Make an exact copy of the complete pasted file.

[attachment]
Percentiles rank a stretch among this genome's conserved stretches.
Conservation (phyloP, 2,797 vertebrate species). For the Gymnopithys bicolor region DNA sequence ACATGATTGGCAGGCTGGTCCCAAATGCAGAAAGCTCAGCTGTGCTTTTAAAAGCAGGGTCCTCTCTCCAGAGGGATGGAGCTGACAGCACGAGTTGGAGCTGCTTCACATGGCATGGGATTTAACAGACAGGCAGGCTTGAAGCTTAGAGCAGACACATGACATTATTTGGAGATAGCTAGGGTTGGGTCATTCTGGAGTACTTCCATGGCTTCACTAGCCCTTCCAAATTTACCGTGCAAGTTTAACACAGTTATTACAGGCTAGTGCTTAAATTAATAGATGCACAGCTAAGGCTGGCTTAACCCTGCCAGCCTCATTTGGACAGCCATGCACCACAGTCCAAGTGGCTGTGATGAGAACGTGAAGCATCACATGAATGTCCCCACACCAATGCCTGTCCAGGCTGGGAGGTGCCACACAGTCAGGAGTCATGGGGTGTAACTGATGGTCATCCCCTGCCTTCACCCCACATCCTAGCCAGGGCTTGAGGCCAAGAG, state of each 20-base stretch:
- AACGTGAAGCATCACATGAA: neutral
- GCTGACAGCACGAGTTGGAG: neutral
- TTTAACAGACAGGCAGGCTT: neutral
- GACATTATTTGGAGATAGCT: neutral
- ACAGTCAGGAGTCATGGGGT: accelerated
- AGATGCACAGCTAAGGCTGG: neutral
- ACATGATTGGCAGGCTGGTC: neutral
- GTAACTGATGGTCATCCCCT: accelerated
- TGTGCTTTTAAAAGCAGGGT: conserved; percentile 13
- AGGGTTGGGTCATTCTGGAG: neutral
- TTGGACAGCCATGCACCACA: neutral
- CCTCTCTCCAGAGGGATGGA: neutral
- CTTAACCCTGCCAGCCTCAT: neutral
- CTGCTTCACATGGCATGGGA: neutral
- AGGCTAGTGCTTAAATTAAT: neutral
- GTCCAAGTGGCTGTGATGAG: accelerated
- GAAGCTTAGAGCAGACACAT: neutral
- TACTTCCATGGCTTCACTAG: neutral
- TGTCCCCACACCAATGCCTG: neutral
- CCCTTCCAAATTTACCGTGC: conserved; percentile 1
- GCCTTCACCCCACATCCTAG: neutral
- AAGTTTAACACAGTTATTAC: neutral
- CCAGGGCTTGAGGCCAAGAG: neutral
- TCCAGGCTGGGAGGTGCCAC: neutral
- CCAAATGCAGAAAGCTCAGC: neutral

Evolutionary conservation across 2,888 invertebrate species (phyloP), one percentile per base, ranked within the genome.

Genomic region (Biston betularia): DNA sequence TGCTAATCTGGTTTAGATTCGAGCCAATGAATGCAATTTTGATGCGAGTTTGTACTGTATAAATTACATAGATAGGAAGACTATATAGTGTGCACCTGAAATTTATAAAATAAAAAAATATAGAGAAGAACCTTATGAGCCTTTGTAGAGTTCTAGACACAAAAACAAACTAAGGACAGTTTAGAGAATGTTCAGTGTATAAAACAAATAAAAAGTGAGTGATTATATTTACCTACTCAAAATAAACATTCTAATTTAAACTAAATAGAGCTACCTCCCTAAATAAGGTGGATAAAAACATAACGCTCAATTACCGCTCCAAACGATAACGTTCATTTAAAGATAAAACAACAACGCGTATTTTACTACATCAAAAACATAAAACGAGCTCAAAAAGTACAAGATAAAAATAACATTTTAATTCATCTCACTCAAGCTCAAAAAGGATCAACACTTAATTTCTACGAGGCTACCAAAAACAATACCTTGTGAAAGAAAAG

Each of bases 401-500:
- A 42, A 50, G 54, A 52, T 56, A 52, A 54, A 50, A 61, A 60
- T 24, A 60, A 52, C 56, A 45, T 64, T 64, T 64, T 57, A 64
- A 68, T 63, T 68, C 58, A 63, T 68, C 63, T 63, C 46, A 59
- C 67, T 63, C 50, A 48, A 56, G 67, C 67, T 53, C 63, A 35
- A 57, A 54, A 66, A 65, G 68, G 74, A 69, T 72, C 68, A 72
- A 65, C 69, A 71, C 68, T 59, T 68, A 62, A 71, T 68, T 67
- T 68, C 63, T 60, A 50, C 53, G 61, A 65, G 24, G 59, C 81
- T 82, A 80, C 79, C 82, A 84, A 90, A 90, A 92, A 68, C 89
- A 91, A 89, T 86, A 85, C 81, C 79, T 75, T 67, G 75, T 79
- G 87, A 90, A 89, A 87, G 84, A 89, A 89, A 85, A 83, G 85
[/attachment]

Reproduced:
Percentiles rank a stretch among this genome's conserved stretches.
Conservation (phyloP, 2,797 vertebrate species). For the Gymnopithys bicolor region DNA sequence ACATGATTGGCAGGCTGGTCCCAAATGCAGAAAGCTCAGCTGTGCTTTTAAAAGCAGGGTCCTCTCTCCAGAGGGATGGAGCTGACAGCACGAGTTGGAGCTGCTTCACATGGCATGGGATTTAACAGACAGGCAGGCTTGAAGCTTAGAGCAGACACATGACATTATTTGGAGATAGCTAGGGTTGGGTCATTCTGGAGTACTTCCATGGCTTCACTAGCCCTTCCAAATTTACCGTGCAAGTTTAACACAGTTATTACAGGCTAGTGCTTAAATTAATAGATGCACAGCTAAGGCTGGCTTAACCCTGCCAGCCTCATTTGGACAGCCATGCACCACAGTCCAAGTGGCTGTGATGAGAACGTGAAGCATCACATGAATGTCCCCACACCAATGCCTGTCCAGGCTGGGAGGTGCCACACAGTCAGGAGTCATGGGGTGTAACTGATGGTCATCCCCTGCCTTCACCCCACATCCTAGCCAGGGCTTGAGGCCAAGAG, state of each 20-base stretch:
- AACGTGAAGCATCACATGAA: neutral
- GCTGACAGCACGAGTTGGAG: neutral
- TTTAACAGACAGGCAGGCTT: neutral
- GACATTATTTGGAGATAGCT: neutral
- ACAGTCAGGAGTCATGGGGT: accelerated
- AGATGCACAGCTAAGGCTGG: neutral
- ACATGATTGGCAGGCTGGTC: neutral
- GTAACTGATGGTCATCCCCT: accelerated
- TGTGCTTTTAAAAGCAGGGT: conserved; percentile 13
- AGGGTTGGGTCATTCTGGAG: neutral
- TTGGACAGCCATGCACCACA: neutral
- CCTCTCTCCAGAGGGATGGA: neutral
- CTTAACCCTGCCAGCCTCAT: neutral
- CTGCTTCACATGGCATGGGA: neutral
- AGGCTAGTGCTTAAATTAAT: neutral
- GTCCAAGTGGCTGTGATGAG: accelerated
- GAAGCTTAGAGCAGACACAT: neutral
- TACTTCCATGGCTTCACTAG: neutral
- TGTCCCCACACCAATGCCTG: neutral
- CCCTTCCAAATTTACCGTGC: conserved; percentile 1
- GCCTTCACCCCACATCCTAG: neutral
- AAGTTTAACACAGTTATTAC: neutral
- CCAGGGCTTGAGGCCAAGAG: neutral
- TCCAGGCTGGGAGGTGCCAC: neutral
- CCAAATGCAGAAAGCTCAGC: neutral

Evolutionary conservation across 2,888 invertebrate species (phyloP), one percentile per base, ranked within the genome.

Genomic region (Biston betularia): DNA sequence TGCTAATCTGGTTTAGATTCGAGCCAATGAATGCAATTTTGATGCGAGTTTGTACTGTATAAATTACATAGATAGGAAGACTATATAGTGTGCACCTGAAATTTATAAAATAAAAAAATATAGAGAAGAACCTTATGAGCCTTTGTAGAGTTCTAGACACAAAAACAAACTAAGGACAGTTTAGAGAATGTTCAGTGTATAAAACAAATAAAAAGTGAGTGATTATATTTACCTACTCAAAATAAACATTCTAATTTAAACTAAATAGAGCTACCTCCCTAAATAAGGTGGATAAAAACATAACGCTCAATTACCGCTCCAAACGATAACGTTCATTTAAAGATAAAACAACAACGCGTATTTTACTACATCAAAAACATAAAACGAGCTCAAAAAGTACAAGATAAAAATAACATTTTAATTCATCTCACTCAAGCTCAAAAAGGATCAACACTTAATTTCTACGAGGCTACCAAAAACAATACCTTGTGAAAGAAAAG

Each of bases 401-500:
- A 42, A 50, G 54, A 52, T 56, A 52, A 54, A 50, A 61, A 60
- T 24, A 60, A 52, C 56, A 45, T 64, T 64, T 64, T 57, A 64
- A 68, T 63, T 68, C 58, A 63, T 68, C 63, T 63, C 46, A 59
- C 67, T 63, C 50, A 48, A 56, G 67, C 67, T 53, C 63, A 35
- A 57, A 54, A 66, A 65, G 68, G 74, A 69, T 72, C 68, A 72
- A 65, C 69, A 71, C 68, T 59, T 68, A 62, A 71, T 68, T 67
- T 68, C 63, T 60, A 50, C 53, G 61, A 65, G 24, G 59, C 81
- T 82, A 80, C 79, C 82, A 84, A 90, A 90, A 92, A 68, C 89
- A 91, A 89, T 86, A 85, C 81, C 79, T 75, T 67, G 75, T 79
- G 87, A 90, A 89, A 87, G 84, A 89, A 89, A 85, A 83, G 85